CFB Playoff spots up for grabs

By: Donnie Menke ~Staff Writer~

Photos courtesy of | Lamar Jackson has quickly turned into one of the most polarizing players in college football, breaking records along the way.

College football is nearing the end of the season, and it’s starting to get heated among playoff contenders. With No. 1 Alabama as the only virtual lock, three other spots remain up for grabs.

This past weekend produced one of the most chaotic scenarios imaginable, as second-ranked Clemson, third-ranked Michigan and fourth-ranked Washington were all upset.

This is the first time since 1985 that the second-, third- and fourth- ranked teams all lost in the same week.

The losses create a lot of chaos and confusion for the playoff committee. These were three of the four teams that would have made the playoffs had they all won out.

There are still meaningful regular season games to be played that will help determine the playoff picture, but the waters are murkier than they were one week ago.

The Michigan loss triggered possibly the toughest question: who should come out of the Big Ten for the playoff? Because Michigan lost to Iowa, there is a three-way tie for the Big Ten East division. Those three teams are Ohio State (ranked second), Michigan (ranked third) and Penn State (ranked eighth).

If Michigan were to win out, which would mean a victory against Ohio State on Nov. 26, it would advance to the conference championship game, as it would win the tiebreaker with Penn State.

Penn State can advance to the conference championship game if it wins out and Ohio State beats Michigan.

Ohio State only advances to the conference championship game if it wins out and Penn State losses. However, it is not guaranteed any of these teams would win, as Wisconsin (ranked seventh) is the favorite to win the Big Ten West and has a very good chance to beat the East opponent in the conference title game.

The other scenarios are not nearly as complex, but they do create debate. Washington, despite the loss, is still the highest ranked team in the Pac-12 conference. However, because of the loss, it would need to beat Arizona State this coming weekend and beat rival Washington State on Nov. 25, who currently leads the North Division in the Pac-12.

Clemson and Louisville are directly linked to each other, as they both play in the ACC and Clemson handed Louisville its only loss of the season.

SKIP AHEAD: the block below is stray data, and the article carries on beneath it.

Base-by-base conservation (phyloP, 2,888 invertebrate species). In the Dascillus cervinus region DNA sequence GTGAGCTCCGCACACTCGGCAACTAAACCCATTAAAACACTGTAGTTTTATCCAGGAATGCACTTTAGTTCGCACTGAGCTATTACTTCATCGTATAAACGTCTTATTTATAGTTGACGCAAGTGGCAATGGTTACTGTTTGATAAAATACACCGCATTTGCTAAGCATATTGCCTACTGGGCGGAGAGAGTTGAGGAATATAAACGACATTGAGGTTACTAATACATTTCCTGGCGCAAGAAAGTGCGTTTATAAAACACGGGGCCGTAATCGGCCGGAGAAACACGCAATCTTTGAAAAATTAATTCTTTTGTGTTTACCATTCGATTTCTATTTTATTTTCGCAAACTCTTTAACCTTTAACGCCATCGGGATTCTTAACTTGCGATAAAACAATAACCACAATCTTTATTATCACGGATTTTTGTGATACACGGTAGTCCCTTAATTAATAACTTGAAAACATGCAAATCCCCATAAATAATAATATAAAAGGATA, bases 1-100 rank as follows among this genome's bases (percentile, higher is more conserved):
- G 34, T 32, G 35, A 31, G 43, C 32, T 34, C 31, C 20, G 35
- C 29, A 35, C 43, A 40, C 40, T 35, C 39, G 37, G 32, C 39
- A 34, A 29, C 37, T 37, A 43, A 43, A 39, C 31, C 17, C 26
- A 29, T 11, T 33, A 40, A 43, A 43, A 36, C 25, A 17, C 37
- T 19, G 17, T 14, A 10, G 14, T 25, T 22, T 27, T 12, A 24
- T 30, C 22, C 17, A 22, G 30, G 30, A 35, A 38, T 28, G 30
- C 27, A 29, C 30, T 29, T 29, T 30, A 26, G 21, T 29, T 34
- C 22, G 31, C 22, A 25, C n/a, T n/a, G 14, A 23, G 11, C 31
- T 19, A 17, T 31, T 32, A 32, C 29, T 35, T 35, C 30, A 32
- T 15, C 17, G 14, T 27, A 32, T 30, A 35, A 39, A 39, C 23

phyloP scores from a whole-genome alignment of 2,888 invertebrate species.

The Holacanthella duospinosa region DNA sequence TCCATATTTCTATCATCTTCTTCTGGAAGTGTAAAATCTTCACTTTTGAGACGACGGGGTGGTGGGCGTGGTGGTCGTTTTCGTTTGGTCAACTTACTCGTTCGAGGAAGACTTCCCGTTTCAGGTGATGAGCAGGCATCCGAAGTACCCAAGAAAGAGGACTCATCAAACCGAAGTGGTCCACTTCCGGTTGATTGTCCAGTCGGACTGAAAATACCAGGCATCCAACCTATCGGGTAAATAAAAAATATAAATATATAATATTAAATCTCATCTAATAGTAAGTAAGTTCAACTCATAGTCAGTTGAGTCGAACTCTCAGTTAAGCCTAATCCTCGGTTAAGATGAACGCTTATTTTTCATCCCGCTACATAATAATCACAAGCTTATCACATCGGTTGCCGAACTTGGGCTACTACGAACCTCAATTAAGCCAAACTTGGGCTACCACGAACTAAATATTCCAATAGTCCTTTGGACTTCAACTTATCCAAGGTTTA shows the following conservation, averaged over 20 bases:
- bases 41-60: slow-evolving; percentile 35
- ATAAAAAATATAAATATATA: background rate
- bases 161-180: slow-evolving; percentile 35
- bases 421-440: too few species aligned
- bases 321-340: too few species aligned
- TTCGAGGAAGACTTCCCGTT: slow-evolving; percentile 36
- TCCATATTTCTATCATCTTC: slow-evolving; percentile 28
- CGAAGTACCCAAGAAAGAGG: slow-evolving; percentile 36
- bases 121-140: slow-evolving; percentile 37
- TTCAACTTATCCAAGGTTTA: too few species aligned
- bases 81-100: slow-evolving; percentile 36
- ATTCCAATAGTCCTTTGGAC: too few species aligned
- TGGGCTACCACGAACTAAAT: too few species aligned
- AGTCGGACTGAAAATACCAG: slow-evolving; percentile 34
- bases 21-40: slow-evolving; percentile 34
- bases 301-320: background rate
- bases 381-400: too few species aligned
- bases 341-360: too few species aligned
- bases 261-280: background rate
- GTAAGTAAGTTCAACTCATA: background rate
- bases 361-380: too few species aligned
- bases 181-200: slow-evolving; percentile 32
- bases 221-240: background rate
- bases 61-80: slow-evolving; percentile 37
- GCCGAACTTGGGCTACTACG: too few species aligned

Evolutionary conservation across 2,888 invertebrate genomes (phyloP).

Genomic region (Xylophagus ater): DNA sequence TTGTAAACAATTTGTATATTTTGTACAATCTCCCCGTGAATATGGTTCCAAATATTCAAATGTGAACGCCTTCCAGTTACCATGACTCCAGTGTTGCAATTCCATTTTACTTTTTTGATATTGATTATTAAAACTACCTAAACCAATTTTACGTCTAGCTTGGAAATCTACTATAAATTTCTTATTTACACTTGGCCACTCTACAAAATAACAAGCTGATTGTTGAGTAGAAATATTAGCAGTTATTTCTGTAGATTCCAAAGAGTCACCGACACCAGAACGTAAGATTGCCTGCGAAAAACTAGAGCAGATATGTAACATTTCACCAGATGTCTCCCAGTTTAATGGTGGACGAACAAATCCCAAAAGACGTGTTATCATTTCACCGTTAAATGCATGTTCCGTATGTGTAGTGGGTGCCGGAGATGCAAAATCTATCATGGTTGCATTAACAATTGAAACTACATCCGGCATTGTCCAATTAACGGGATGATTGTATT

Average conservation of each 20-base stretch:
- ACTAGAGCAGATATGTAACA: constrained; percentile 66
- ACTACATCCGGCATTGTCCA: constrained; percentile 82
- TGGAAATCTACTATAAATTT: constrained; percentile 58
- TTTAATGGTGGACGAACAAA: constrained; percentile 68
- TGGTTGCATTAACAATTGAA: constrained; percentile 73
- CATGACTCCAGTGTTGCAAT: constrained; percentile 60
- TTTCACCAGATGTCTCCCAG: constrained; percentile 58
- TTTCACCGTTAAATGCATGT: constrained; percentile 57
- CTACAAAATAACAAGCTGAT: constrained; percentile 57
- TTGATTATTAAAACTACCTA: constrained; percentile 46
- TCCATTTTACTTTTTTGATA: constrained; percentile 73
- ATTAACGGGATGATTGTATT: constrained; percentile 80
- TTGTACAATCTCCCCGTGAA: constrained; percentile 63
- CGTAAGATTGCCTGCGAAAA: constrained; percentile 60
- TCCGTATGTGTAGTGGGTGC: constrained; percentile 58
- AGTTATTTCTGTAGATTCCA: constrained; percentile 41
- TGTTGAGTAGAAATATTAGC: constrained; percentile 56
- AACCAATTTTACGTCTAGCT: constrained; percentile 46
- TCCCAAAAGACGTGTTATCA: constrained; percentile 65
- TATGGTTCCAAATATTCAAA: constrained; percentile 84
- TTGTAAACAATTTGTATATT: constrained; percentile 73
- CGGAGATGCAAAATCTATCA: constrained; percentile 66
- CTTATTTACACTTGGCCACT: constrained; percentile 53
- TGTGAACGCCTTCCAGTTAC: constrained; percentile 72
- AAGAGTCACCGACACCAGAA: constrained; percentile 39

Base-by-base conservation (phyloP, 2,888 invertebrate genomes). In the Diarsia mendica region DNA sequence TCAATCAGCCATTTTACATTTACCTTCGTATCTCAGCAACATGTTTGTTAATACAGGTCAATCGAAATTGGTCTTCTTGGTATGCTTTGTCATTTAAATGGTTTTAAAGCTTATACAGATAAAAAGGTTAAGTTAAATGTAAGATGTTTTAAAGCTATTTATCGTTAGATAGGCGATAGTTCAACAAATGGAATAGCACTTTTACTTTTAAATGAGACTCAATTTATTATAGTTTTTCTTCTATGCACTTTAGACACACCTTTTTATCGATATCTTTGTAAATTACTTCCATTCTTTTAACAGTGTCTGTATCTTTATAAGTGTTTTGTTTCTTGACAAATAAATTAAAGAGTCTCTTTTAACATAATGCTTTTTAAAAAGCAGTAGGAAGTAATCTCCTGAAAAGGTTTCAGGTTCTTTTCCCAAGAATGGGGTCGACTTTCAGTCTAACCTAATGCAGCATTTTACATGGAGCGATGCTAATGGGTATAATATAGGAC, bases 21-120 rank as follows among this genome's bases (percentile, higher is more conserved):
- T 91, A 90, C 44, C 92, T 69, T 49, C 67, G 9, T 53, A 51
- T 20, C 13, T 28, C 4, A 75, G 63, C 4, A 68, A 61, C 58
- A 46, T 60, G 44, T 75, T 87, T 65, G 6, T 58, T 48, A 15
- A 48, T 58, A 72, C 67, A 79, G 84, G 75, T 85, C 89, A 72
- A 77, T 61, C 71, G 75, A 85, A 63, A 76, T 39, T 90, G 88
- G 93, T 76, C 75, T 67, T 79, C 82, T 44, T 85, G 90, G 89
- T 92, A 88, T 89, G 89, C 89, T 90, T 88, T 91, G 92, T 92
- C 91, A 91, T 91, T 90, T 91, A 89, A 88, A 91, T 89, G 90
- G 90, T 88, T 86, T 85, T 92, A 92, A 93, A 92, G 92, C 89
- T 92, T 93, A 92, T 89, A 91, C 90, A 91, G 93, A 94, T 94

Louisville, having no conference games remaining, must rely on a Clemson loss in its final conference game to make the ACC title bout.

If both teams drop another game, their playoff hopes will go down the drain.

The clear frontrunner for the Heisman is Louisville quarterback Lamar Jackson, who is no longer described as someone on a hot streak.

Should Jackson keep up his current pace, he is a lock for the trophy. He is currently on pace for 32 passing touchdowns and more than 22 rushing touchdowns, as well as 3,477 passing yards and 1,600 rushing yards. This could be a factor in Louisville potentially getting a playoff spot over other teams.

Another Heisman contender is Michigan athlete Jabrill Peppers. Athlete is the term used because Peppers can play just about every position on the football field. He primarily plays defense as a cornerback but has also played safety, linebacker, running back, wide receiver, both punt and kick returner and even quarterback. However, the fact that he is primarily a defensive player may limit his Heisman chances.

The final true Heisman contender is Clemson quarterback Deshaun Watson. A Heisman finalist last year, Watson is on pace to throw the same number of touchdowns as Jackson but for more yards. Where Watson falls short of Jackson is his running, as he has only rushed for 378 yards and two touchdowns to this point in the season.